But the Belarusian claimed the lead at 7-7¾ (2.33) when he went over on first attempt and Tamberi needed a pair. At a WL-equaling 7-8½ (2.35) each missed once, then Tamberi made on his second. After missing his second Nedasekau took the bold step of passing what would have been an indoor-PR height.

With just a single attempt available to him at 7-9¼ (2.37) the 23-year-old slipped over for a new PR and WL. And it was also good for the win when Tamberi couldn’t negotiate the height. Nedasekau ended his day with three misses at an MR-equaling 7-10½ (2.40).

Said the winner, “I like the game of passing heights, it makes me angry and that makes me jump better. That’s why I passed here again after one failure at 2.35. At 2.40 my jumps were not so good, but I just wanted to test myself at that height.”

Said Tamberi, “It was an amazing competition, I expected a great competition but this guy made it so high-level. It was like a boxing match.”

Medals: 1. Maksim Nedasekau (Belarus) 7-9¼ (2.37) PR (WL); 2. Gianmarco Tamberi (Italy) 7-8½ (2.35); 3. Thomas Carmoy (Belgium) 7-5 (2.26).


Men’s Pole Vault

It was just another easy day at the office for Mondo Duplantis, who opened with a typical first-try make at 18-4½ (5.60). After eschewing 18-8¼ (5.70), it was a first-attempt success at 19-¼ (5.80) that put him in the lead, although he had surprising company from Valentin (not brother Renaud, who watched from the stands) Lavillenie, who equaled his PR and not surprising company from local favorite Piotr Lisek.

At 19-2¼ (5.85) it was another single-try success for the Swede as the other two departed. Up the bar went to a meet record 19-10¼ (6.05), which required a pair of efforts as a prelude to what would have been both an indoor and absolute World Record, 20-3¾ (6.19). Of his three attempts, the second was the best as he nicked the bar on the way down.

Still only 21, and with 17 meets with 6-meter clearances under his belt, he said, “Jumping 6m is still something special. Every time I jump it, it is a really good feeling, but it becomes a little bit easier. But 6m is still high. I don’t know the number of 6m jumps I have. I still had the count when I had 2 of them. But then last season I jumped it so many times, that I lost count.”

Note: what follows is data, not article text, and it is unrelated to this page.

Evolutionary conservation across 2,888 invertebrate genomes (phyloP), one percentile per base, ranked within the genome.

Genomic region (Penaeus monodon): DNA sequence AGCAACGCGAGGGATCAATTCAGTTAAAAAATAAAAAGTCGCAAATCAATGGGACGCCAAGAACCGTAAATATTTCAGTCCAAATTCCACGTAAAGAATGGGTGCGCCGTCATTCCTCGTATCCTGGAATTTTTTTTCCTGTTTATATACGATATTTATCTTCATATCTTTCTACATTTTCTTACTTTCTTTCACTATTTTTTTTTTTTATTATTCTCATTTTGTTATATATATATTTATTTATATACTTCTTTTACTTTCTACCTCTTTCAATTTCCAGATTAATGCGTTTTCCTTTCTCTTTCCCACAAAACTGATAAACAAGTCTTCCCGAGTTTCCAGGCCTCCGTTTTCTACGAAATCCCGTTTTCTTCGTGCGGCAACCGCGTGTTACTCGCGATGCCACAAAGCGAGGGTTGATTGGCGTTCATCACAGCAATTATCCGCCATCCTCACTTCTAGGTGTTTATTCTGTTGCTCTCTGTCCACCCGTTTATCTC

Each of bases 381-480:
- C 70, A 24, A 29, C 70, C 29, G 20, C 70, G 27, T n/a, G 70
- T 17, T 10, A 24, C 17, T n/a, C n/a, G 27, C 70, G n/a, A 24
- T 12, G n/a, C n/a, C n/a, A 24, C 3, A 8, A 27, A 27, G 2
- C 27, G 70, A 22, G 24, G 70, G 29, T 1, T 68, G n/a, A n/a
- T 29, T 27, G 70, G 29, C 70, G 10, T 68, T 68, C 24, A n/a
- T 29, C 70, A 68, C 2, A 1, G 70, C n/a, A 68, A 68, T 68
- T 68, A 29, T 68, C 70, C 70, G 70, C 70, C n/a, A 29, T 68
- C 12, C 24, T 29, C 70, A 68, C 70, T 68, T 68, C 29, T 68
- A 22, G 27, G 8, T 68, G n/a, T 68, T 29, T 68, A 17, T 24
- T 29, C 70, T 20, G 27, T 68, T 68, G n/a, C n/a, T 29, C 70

Medals: 1. Mondo Duplantis (Sweden) 19-10¼ (6.05) (MR); 2. Valentin Lavillenie (France) 19-¼ (5.80) =PR 3. Piotr Lisek (Poland) 19-¼ (5.80).


After an extended period away from international podiums, Kevin Mayer reached the top step in the heptathlon. (JEAN-PIERRE DURAND)

Men’s Triple Jump

Now representing countries far from their native Cuba, former teammates Pedro Pablo Pichardo (Portugal) and Alexis Copello (Azerbaijan) scored a 1–2. Pichardo salted the win away early, opening at 56-9¼ (17.30), just 6cm off his indoor PR set earlier in the year.

But the 27-year-old wasn’t thrilled with his performance, saying, “My first jump wasn’t great and that’s why I didn’t look too happy about it, despite it being enough to get a win. I can jump farther, and that’s always my goal — to be the best I can be.”

Copello and Max Heß of Germany staged a good battle for the silver as both were in a podium position from the get-go. Heß had led Copello after the first round, 55-7¾ (16.96) to 54-¾ (16.68), but in round 2 first jumper Copello slipped 2cm ahead with his 55-8½ (16.96). Heß then rang up four straight fouls and Copello three. In the final round the German went 3cm up on Copello with a seasonal best 55-9¾ (17.01).Copello responded nicely, however, adding 3cm of his own to take the runner-up spot at 55-11 (17.04).

Medals: 1. Pedro Pablo Pichardo (Portugal) 56-9¼ (17.30); 2. Alexis Copello (Azerbaijan) 55-11 (17.04); 3. Max Heß (Germany) 55-9¾ (17.01).


Men’s Heptathlon

He might be the decathlon’s World Record holder, but Kevin Mayer hasn’t spent a lot of time on podiums the last while, so he was thrilled when his year-leading 6392 propelled him to the top step of the 7-eventer here.

“It is really a great feeling,” said the 29-year-old Frenchman. “Not because of the medal, but because of my feeling during those two days. Since the World Indoor Championships in 2018 I have not medaled. So it is really a pleasure for me. I am really confident now.”

He was in 2nd after the 60 (6.86) and 2nd after the long jump (24-6 ¼/7.47) and shot (an indoor PR 53-6½/16.32). He closed the first day in the lead after high jumping 6-8¼ (2.04).

He was in the lead to stay, starting the second day with the best flight of hurdles (7.78) and equal-highest vault (17-¾/5.20) before coming home in a workman-like 2:45.72 kilo. “I am not really training for the 1000m anymore,” he said, “because we have focused on speed training. Because I want to be good in 9 events and not only in one. The 1000m is always so stressful.”

Medals: 1. Kevin Mayer (France) 6392 (WL) (6.86, 24-6¼/7.47, 53-6½/16.32, 6-8¼/2.04 [3571], 7.78, 17-¾/5.20, 2:45.72 [2821]); 2. Jorge Ureña (Spain) 6158; 3. Paweł Wiesiołek (Poland) 6133 PR. □